Choose Your Own Adventure

My friend T and her ’86 Volvo, Chit (after Chitty Chitty Bang Bang) on a stretch of highway somewhere in the southwest.
I used to wish I was from the Midwest, where people speak in gentler tones and kindly turns of phrase. When I was young, I thought it would be fun to be in TV commercials and wished we lived in California, preferably Hollywood. After spending a week in the waves on Block Island, I thought it would be romantic to live in an isolated community out in the middle of the sea. I was always dreaming of somewhere else.

Even now, I imagine different places, different lives. Like a Choose Your Own Adventure book. If you want to follow the path into the woods, turn to page 61. If you want to venture into the cave, turn to page 21.

And that’s as far as I got this morning when I began this post, before the day spooled out in ten different directions. Certain items on my list resist being checked-off, mainly those that require sustained attention, like writing my friend T a letter for her 40th birthday, which was a month and a half ago. Determined to finish and mail it, I wrote the letter in scraps of time throughout the day.

I started to write about our road trip, the one we’d always dreamed of as little girls. We played her dad’s 60s records, Joe Cocker, The Doors, Jefferson Airplane, and imagined driving out to California in a VW bus. As it turned out, we chugged along in her ’86 Volvo over the course of a month from New Mexico through Arizona to southern Cali, camped in Joshua Tree. In San Diego a friend took us across the border to Rosarita and Tijuana. Then we headed up through Cali. L.A., the Pacific Coast Highway, the Redwood Forest, Yosemite, Death Valley. Then we cut back in to Las Vegas, Zion National Park in Utah, past Shiprock and back home to Santa Fe.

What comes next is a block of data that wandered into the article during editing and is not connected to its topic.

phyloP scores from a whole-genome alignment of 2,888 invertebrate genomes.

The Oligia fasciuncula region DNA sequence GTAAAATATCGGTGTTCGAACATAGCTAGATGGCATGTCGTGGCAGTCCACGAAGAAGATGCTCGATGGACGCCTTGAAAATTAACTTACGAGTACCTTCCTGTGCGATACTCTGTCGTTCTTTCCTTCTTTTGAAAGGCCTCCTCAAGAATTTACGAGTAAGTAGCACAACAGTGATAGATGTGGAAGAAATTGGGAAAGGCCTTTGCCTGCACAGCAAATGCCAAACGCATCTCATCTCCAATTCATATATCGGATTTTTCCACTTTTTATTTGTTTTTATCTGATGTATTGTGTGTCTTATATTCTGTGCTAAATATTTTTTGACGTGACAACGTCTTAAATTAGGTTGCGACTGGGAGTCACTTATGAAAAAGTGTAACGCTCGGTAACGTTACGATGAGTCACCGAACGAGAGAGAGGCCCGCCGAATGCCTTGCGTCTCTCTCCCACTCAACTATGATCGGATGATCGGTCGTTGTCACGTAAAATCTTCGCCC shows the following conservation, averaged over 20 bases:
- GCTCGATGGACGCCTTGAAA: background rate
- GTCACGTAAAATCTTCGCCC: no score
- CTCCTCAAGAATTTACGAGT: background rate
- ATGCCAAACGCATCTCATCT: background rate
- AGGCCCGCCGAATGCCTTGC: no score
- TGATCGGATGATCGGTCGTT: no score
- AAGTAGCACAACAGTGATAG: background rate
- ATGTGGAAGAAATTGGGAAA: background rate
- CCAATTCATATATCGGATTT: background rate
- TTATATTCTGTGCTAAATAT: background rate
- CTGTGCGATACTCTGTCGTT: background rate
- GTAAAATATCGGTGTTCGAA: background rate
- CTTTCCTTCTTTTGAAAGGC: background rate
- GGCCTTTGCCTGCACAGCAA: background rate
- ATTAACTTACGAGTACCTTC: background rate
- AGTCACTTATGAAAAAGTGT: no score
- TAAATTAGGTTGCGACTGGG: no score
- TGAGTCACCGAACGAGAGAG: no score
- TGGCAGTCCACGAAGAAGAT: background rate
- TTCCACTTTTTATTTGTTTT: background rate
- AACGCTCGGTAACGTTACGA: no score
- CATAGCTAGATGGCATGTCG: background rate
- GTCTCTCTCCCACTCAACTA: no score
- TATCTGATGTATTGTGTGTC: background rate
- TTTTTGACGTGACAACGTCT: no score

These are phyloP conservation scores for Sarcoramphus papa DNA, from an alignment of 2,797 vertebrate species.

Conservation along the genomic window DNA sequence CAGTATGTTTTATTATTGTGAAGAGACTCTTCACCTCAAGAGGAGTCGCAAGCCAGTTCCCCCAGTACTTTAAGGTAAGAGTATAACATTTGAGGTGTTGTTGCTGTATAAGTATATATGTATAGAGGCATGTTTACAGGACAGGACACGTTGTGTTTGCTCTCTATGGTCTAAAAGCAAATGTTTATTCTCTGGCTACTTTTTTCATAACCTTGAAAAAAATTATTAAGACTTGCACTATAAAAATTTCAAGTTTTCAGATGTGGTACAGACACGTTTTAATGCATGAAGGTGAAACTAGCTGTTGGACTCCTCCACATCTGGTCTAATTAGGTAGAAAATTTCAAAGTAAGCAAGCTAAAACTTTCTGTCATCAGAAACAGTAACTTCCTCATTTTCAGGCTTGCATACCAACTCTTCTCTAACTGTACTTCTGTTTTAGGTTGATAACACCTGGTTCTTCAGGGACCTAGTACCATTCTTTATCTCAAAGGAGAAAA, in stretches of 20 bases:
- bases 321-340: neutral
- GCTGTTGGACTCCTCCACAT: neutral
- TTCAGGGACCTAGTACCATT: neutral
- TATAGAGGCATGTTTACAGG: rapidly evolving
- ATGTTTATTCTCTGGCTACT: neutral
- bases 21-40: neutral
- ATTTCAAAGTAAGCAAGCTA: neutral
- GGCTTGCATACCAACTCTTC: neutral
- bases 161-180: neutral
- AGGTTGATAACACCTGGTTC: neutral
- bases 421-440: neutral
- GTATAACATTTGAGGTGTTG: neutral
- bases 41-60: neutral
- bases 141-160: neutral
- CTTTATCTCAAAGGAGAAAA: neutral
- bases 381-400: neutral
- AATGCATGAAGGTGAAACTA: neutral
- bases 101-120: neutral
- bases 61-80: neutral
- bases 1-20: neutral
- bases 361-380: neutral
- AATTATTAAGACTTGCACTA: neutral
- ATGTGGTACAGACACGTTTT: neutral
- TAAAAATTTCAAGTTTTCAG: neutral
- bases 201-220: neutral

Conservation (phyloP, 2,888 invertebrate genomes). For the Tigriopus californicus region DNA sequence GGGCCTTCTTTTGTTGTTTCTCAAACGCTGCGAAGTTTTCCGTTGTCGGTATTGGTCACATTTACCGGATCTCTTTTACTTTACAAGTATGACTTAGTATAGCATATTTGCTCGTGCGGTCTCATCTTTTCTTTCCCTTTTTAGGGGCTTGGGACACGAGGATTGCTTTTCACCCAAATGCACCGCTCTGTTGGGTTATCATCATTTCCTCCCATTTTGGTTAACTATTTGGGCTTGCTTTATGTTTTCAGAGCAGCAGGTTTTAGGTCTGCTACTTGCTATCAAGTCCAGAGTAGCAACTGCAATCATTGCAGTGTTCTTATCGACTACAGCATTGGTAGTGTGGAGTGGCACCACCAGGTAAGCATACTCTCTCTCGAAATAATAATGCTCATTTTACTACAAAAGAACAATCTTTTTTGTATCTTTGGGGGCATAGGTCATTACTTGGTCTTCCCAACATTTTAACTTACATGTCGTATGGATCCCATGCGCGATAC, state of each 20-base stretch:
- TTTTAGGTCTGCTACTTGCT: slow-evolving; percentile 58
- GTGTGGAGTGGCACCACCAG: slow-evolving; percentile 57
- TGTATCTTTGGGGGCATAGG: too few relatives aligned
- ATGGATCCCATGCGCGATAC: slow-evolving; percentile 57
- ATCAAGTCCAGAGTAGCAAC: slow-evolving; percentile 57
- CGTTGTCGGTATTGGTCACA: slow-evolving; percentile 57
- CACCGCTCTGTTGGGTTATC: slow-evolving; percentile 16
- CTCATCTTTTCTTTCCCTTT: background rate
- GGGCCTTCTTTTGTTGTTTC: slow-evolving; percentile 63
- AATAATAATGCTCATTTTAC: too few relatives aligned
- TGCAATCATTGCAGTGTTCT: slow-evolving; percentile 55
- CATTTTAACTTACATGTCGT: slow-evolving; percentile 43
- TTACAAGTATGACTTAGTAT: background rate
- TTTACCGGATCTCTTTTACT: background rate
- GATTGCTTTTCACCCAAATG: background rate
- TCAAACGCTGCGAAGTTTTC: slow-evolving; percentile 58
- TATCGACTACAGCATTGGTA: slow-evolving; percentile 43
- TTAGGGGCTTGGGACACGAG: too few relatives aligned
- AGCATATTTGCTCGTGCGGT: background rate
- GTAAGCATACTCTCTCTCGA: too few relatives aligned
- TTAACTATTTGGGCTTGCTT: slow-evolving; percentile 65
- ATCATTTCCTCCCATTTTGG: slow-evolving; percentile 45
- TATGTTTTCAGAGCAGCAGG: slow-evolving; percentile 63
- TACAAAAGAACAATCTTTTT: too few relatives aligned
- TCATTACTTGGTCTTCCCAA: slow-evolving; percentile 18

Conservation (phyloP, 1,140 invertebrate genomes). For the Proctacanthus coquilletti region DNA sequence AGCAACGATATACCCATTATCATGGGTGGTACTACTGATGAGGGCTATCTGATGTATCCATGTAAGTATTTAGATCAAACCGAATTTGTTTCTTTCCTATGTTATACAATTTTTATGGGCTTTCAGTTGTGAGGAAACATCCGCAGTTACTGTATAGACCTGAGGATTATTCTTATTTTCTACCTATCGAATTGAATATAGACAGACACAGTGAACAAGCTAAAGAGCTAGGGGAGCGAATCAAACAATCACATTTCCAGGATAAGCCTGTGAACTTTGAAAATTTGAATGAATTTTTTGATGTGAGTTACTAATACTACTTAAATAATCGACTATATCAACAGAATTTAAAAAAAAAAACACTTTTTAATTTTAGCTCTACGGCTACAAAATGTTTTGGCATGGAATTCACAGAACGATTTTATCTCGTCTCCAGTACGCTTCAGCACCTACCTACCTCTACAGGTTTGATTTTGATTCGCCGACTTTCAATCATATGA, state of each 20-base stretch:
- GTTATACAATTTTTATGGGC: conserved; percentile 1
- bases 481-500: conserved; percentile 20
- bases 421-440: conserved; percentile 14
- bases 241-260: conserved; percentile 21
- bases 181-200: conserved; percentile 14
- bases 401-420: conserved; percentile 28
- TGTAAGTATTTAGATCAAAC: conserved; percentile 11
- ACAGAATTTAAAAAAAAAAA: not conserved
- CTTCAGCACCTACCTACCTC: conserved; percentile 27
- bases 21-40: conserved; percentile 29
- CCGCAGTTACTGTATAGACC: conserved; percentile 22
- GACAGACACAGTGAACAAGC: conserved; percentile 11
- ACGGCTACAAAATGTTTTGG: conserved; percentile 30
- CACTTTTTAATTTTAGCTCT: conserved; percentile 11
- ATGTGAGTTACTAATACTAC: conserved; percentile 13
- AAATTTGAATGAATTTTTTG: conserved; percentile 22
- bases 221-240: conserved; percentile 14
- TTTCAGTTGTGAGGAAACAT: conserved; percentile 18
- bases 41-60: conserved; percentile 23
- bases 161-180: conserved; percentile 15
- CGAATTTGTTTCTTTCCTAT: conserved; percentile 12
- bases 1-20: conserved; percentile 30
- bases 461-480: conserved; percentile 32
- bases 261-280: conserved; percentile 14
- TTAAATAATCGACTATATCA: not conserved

I know, I’m listing all the places and skipping the stories. But anyway, I was writing memories to her like, remember when we drove away with the book of CDs on the roof of the car in Joshua Tree and lost all our music? Think about that for a minute. A month on the road, desolate highway stretches with no radio signal–and when I say signal I mean antenna. We had one cassette tape, a 70s disco mix from college, and damn if disco doesn’t still make me think of winding our way around the sharp curves of Pacific Coast Highway at night.

And then I wrote, remember how we read Barbara Kingsolver out loud in the tent at night by flashlight or in the car on those afternoons the road seemed to go on forever?  We read Small Wonder, and I want to say we had The Bean Trees along with us, too. Or maybe I’m just remembering The Bean Trees because we both loved it so much as teenagers. Either way, I’d forgotten all about Kingsolver and reading aloud to each other until I began writing her that letter. That’s the funny–and magical–thing about writing. You can have an idea about what you’re going to say, an idea about what you think you remember, but when you set pen to paper, you will surprise yourself every time.

Backcountry in Zion, hiking to “The Subway.”
Inside “The Subway,” where the monoliths meet and form a tunnel with pools of icy blue-green water. Just as I slipped, T rescued me. There is another story here, the one about the person who took this photo, a man our age named John who we happened to meet the night before in the pitch black, all of us gathered with a group of astronomers and massive telescopes. I saw the red ring around Saturn, crisp and clear. John had just arrived and had nowhere to camp. We told him he could camp at our site for the night. In the morning we saw his pick up with the custom cabin he’d built himself. It was outfitted with gear and functioned as both a bunk and storage. He decided to venture with us into the backcountry. No trails except for the odd cairn, no park rangers. A 700-ft drop into the canyon and up a rocky, winding river. In his pack, John had a water purifier and iodine drops, and throughout our trek, he pumped and purified water for all three of us. There was no way to carry all the water we needed for an 8-hour hike, and without him, I suspect we would’ve gulped river water and hoped for the best.